NOW IS TIME FOR A SUDDEN CHANGE OF PLANS
Instead of seeing you this Sunday, I leave for Philadelphia. I take the train, and on the way this time of year there are certain sights I expect: (1) telephone poles descending like a staircase into the frozen marsh; (2) scratched into the eastern wall of first tunnel, the words "HEAD FEDS"; (3) sunlight coming in low and from a great distance to strike the train windows and make my reflected face invisible. Long ago I hoped to see these things but because I have not been disappointed hope has been replaced, calmly, by the certainty that they will be there: always. In two ways this makes the sunlight and the telephone stairs and the warning of HEAD FEDS completely unlike you; it also makes them "constant," I suppose, though of course they must always be changing -- time is not just breathing on glass, after all. They change like the birthmark on your chest, above your left breast, which you say you have had since birth. But isn't it true that skin dies, always? The cells that made your birthmark when you were born have collasped and grown again billions and billions of times over. Does that mean you have had billions and billions of birthmarks, each secretly different from the last? I happen to know you call yours Billy (though I don't know why). If Billy's parts are constantly broken and built by time, who is the real Billy?
A BRIEF PERIOD OF QUESTION AND ANSWER
Q: How does Philadelphia unfold to reveal itself: like a flower, or a love letter?
A: A flower.
Q: Which alley is the best in Center City?
A: On Sansom Street. I can't tell you where, so the tourists don't find it and put it on a t-shirt.
Q: What is the best t-shirt you saw a Philadelphian wear?
A: "REDUNDANCY DEPARTMENT OF REDUNDANCY?"
Q: And where is that located?
A: 2nd sub-floor, City Hall. Below the jury duty waiting room, below the floor of justice, just above the wiretapping chambers. Ask for Arnold.
Q: What will he know?
A: Everything. You can learn anything in Philadelphia.
Q: Just by asking?
WHAT YOU MIGHT BE DOING, EXACTLY AT THE MOMENT I ENTER THE MEN'S ROOM AT SUBURBAN STATION
1) Reading Pynchon: "They are touching now, without urgency, still, neither of them, quite over the surprise...."
2) Eating chicken.
3) Not watching the moon hovering outside your window, like a UFO.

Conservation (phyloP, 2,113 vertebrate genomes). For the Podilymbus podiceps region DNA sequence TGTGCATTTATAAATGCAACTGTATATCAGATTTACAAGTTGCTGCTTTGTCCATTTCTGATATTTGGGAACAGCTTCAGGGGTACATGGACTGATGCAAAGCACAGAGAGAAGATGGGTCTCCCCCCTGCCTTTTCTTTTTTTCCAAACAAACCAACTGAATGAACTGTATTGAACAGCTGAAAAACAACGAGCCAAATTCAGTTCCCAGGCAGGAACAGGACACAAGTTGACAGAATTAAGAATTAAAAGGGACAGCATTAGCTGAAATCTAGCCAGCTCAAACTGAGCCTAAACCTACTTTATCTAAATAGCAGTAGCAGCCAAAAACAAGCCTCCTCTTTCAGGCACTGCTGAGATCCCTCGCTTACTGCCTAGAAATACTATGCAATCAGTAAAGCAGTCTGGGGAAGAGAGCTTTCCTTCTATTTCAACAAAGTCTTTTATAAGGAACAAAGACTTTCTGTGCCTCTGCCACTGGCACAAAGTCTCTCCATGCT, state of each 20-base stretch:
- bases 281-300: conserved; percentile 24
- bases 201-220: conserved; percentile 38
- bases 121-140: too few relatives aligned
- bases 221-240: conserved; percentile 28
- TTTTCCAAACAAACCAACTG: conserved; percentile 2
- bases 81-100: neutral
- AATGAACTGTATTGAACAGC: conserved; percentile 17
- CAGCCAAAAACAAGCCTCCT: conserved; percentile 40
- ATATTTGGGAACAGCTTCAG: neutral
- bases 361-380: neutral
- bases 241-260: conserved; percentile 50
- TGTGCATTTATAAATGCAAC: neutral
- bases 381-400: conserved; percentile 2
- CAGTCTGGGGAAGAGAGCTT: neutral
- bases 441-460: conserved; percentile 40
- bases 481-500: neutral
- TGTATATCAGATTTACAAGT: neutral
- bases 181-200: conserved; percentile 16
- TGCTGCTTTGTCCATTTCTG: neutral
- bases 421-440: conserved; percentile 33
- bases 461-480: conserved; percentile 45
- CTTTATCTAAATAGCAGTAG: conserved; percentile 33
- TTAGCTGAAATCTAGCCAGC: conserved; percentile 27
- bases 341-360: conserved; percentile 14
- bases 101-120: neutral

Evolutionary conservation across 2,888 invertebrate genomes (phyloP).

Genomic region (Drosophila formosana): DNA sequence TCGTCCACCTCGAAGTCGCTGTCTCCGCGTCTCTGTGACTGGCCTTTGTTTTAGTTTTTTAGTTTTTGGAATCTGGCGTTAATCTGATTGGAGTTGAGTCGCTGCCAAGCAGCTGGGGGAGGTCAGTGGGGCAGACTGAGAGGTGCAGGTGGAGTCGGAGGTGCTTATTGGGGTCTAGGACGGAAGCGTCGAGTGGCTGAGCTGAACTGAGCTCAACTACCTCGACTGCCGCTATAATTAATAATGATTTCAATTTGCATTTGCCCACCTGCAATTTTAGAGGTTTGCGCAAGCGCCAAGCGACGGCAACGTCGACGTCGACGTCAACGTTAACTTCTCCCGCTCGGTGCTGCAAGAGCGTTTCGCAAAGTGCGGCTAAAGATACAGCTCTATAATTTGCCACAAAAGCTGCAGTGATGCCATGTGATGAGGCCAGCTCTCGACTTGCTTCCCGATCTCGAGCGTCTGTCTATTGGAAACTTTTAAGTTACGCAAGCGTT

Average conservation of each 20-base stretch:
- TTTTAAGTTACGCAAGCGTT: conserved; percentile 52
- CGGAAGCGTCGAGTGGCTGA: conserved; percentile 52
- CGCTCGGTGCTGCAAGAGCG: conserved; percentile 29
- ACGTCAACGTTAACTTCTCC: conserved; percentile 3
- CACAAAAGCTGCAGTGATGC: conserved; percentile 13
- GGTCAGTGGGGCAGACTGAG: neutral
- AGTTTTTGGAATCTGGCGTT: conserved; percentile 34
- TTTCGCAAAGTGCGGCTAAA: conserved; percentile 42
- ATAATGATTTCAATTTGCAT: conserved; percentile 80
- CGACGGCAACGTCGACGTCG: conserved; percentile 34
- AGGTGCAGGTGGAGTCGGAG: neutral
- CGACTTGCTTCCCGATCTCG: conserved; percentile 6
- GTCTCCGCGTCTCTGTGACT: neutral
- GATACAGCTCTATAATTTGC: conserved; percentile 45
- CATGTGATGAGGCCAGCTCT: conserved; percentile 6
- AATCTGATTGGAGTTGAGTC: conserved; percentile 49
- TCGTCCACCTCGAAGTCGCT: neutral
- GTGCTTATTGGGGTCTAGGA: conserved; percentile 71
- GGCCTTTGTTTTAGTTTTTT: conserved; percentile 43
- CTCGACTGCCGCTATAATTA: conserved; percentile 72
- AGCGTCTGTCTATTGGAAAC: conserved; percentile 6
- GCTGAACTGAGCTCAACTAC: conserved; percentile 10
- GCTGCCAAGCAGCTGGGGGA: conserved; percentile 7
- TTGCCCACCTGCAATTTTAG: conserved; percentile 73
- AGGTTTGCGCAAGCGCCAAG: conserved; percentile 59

4) Going to the bathroom.
5) Examining Billy in the mirror.
Does he look smaller than he used to? Larger? Worried? Does he seem less sure of himself? Burnt out? Is he losing his hair? Has he lost his way? Or is he finding it? What is the difference?
NOW IS TIME FOR A SUDDEN CHANGE OF PLANS, II
Instead of seeing you this Sunday, I leave for Philadelphia. I take the train, and on the way this time of year there are crows rising up like black spots on the sun and telephone crucifixes gripped tight in the ice and a few hundred other human beings passing through it all: smaller, larger, worried, balding, sleeping, dreaming of you. Meanwhile Philadelphia is working hard to raise as many tall buildings as possible; so tall that they will cast thick shadows like paint over homes and shops and turn the Center City skyline into teeth on a key. What does it open? In Kensington, Jose M. is sticking a needle into his skinny arm exactly at the moment I enter the men's room in Suburban Station. Or is he? For the years I knew him he would wait until nightfall before creeping to his brother's room. What he did to him is a lot like sticking a needle into a skinny arm; is that what he is doing now? The skin might be gone but the hole is not; no matter how long the shadows fall they never hit Kensington from Center City, which is where I am instead of where I should be, which is with you: lying in your bed, lying in your arms, neither of us sleeping nor exactly sure of what we were before -- neither of us watching the moon outside your window, hovering like a UFO, poised to discover what we are.